Villa PM, Marttinen P, Gillberg J, Lokki AI, Majander K, Ordén M-R, et al. (2017) Cluster analysis to estimate the risk of preeclampsia in the high-risk Prediction and Prevention of Preeclampsia and Intrauterine Growth Restriction (PREDO) study. PLoS ONE 12(3): e0174399. https://doi.org/10.1371/journal.pone.0174399
Cluster analysis to estimate the risk of preeclampsia in the high-risk Prediction and Prevention of Preeclampsia and Intrauterine Growth Restriction (PREDO) study
|Author:||Villa, Pia M.1; Marttinen, Pekka2; Gillberg, Jussi2;|
1Obstetrics and Gynaecology, University of Helsinki and Helsinki University Hospital, Helsinki, Finland
2Helsinki Institute for Information Technology HIIT, Department of Computer Science, Aalto University, Espoo, Finland
3Immunobiology, Research Programs Unit, University of Helsinki, Helsinki, Finland, Medical and Clinical Genetics, University of Helsinki and Helsinki University Hospital, Helsinki, Finland
4Bacteriology and Immunology, University of Helsinki, Helsinki, Finland
5Institute for Archaeological Sciences, University of Tübingen, Tübingen, Germany
6Obstetrics and Gynecology, Kuopio University Hospital, Kuopio, Finland
7Suomen Terveystalo Oy, Kuopio, Finland
8Department of Psychology and Logopedics, University of Helsinki, Helsinki, Finland
9HUSLAB, University of Helsinki and Helsinki University Hospital, Helsinki, Finland
10National Institute for Health and Welfare, Helsinki and Oulu, Finland
11PEDEGO Research Unit, MRC Oulu, Oulu University Hospital and University of Oulu, Oulu, Finland
12Children’s Hospital, Helsinki University Hospital and University of Helsinki, Helsinki, Finland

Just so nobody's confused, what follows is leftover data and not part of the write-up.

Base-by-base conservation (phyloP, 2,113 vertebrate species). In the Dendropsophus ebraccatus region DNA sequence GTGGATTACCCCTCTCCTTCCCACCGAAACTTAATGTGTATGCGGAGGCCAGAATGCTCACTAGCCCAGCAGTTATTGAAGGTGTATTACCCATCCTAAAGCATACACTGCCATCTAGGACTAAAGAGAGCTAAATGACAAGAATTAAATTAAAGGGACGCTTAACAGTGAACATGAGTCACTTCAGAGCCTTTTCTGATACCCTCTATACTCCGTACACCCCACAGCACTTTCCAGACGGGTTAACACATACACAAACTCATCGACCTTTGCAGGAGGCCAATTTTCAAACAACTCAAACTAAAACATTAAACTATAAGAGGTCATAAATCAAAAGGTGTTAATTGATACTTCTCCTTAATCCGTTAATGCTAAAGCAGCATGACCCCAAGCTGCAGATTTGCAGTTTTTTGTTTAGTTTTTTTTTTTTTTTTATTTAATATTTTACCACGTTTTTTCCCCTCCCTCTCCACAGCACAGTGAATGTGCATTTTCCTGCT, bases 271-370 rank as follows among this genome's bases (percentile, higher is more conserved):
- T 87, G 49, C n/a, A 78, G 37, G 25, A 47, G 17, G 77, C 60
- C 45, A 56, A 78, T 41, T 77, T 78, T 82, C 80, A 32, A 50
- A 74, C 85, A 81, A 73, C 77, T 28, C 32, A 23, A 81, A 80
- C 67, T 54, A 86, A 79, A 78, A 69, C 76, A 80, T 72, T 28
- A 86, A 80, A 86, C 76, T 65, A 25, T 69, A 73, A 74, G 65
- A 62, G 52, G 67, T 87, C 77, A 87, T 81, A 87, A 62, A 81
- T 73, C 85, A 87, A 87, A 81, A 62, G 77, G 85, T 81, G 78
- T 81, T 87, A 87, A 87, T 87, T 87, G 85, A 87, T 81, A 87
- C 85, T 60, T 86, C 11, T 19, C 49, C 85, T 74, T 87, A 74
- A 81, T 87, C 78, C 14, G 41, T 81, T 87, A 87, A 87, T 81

13Institute for Molecular Medicine Finland, University of Helsinki, Helsinki, Finland
|Online Access:||PDF Full Text (PDF, 1.5 MB)|
|Persistent link:|| http://urn.fi/urn:nbn:fi-fe201706027009
Public Library of Science,
|Publish Date:|| 2017-06-02
Objectives: Preeclampsia is divided into early-onset (delivery before 34 weeks of gestation) and late-onset (delivery at or after 34 weeks) subtypes, which may rise from different etiopathogenic backgrounds. Early-onset disease is associated with placental dysfunction. Late-onset disease develops predominantly due to metabolic disturbances, obesity, diabetes, lipid dysfunction, and inflammation, which affect endothelial function. Our aim was to use cluster analysis to investigate clinical factors predicting the onset and severity of preeclampsia in a cohort of women with known clinical risk factors.
Methods: We recruited 903 pregnant women with risk factors for preeclampsia at gestational weeks 12+0–13+6. Each individual outcome diagnosis was independently verified from medical records. We applied a Bayesian clustering algorithm to classify the study participants to clusters based on their particular risk factor combination. For each cluster, we computed the risk ratio of each disease outcome, relative to the risk in the general population.